|Tank, Heavy, TOG I|
|Place of origin||United Kingdom|
|Manufacturer||William Foster and Co. Ltd.|
|Weight||80 long tons (90 short tons; 81 t)|
|Length||10.1 m (33 ft 2 in)|
|Width||3.1 m (10 ft 2 in)|
|Height||3 m (9 ft 10 in)|
|Crew||8 (commander, gunner, loader, driver, 4x sponson gunners)|
|Armour||62 mm (2.4 in)|
|QF 2 pdr|
|2.95 inch (75 mm) howitzer|
|Engine||Paxman diesel 12TP driving English Electric generator
600 hp 
|Transmission||English Electric motors|
|Speed||14 km/h (8.7 mph)|
The Tank, Heavy, TOG 1 was a prototype British heavy tank produced in the early part of the Second World War in the expectation that battlefields might end up like those of the First World War and was designed so it could cross churned-up countryside and trenches. A single prototype was built but interest faded with the successful performance of another cross country design, the Churchill tank, and the mobile war that was being fought.
In July 1939 the Special Vehicle Development Committee was drawn up for future tank designs suitable for Great War conditions under Sir Albert Stern; who had been on the original Landships Committee and head of the Tank Supply Depot during World War I. The committee included others who had been instrumental in the development of the tank during the Great War: former Director of Naval Construction, Sir Eustace Tennyson d'Eyncourt, General Ernest Swinton, engine designer Harry Ricardo, the gearbox and transmission expert Major Walter Gordon Wilson. Unsurprisingly they got the nickname "The Old Gang" and the initials TOG were applied to their designs.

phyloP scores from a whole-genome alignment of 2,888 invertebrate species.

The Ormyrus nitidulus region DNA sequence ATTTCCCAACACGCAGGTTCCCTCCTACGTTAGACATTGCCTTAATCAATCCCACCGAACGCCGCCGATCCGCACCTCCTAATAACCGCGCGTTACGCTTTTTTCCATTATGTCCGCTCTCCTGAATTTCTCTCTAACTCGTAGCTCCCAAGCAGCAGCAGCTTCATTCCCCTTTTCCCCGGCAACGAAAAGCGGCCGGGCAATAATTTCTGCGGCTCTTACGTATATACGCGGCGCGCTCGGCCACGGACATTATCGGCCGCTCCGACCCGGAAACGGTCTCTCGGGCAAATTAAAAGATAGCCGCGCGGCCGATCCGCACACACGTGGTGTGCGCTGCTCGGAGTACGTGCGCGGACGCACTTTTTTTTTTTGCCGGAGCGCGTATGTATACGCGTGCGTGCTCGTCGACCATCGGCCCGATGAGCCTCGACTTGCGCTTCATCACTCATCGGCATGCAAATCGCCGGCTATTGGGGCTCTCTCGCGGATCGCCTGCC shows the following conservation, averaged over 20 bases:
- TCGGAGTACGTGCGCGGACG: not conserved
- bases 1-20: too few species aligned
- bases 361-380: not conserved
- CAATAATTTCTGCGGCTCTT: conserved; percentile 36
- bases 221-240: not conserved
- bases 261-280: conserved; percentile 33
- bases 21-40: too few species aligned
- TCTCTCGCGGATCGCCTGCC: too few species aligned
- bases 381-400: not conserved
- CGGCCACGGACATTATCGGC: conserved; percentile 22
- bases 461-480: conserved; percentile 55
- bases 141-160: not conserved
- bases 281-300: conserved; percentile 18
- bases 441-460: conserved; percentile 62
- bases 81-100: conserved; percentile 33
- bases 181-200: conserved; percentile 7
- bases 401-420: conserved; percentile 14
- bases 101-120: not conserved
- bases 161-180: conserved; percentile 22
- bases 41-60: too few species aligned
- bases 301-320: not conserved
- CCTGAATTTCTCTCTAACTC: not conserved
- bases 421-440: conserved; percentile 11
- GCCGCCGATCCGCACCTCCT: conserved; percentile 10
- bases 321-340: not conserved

Together they proposed the development of a heavy tank design, which they entrusted to another of the first tank's developers and builders of the first tank, Sir William Tritton of Foster's of Lincoln.
Their specification was comprehensive. As well as being able to operate across ground broken up by shelling and waterlogged, it was expected to resist 47-mm anti-tank guns and 105-mm field guns or howitzers at 100 yd (91 m). Main armament would be a field gun mounted in the front - effective against 7 ft (2.1 m) thick reinforced concrete - and two 2-pounder guns, the latter in sponsons. For use against infantry there would be a machine gun firing forward, one in each sponson, and one firing to the rear. To provide cover four 2-inch smoke mortars were included.
Design work by Fosters began in February 1940. Designed with trench crossing abilities to the fore and the capability to carry infantry as well, the design as built was a large hull with side doors supported on broad tracks, with a small Matilda II turret on top.
It was realised that the track drive running over the hull was not necessary and work began on a follow-up design in June 1940. The prototype TOG I was delivered in October 1940. After problems with the electro-mechanical drive, it was converted to hydraulic drive designed by Fluidrive Engineering, a process that took until May 1943 after which it was called TOG 1A. The prototype was sent to Chobham and then seems to have disappeared into history.
- White BT, British Tanks 1915-1945 Ian Allen Publishing, London
- David Fletcher The Great Tank Scandal - British Armour in the Second World War, Part 1 HMSO (1989) ISBN 0 11 290460 2).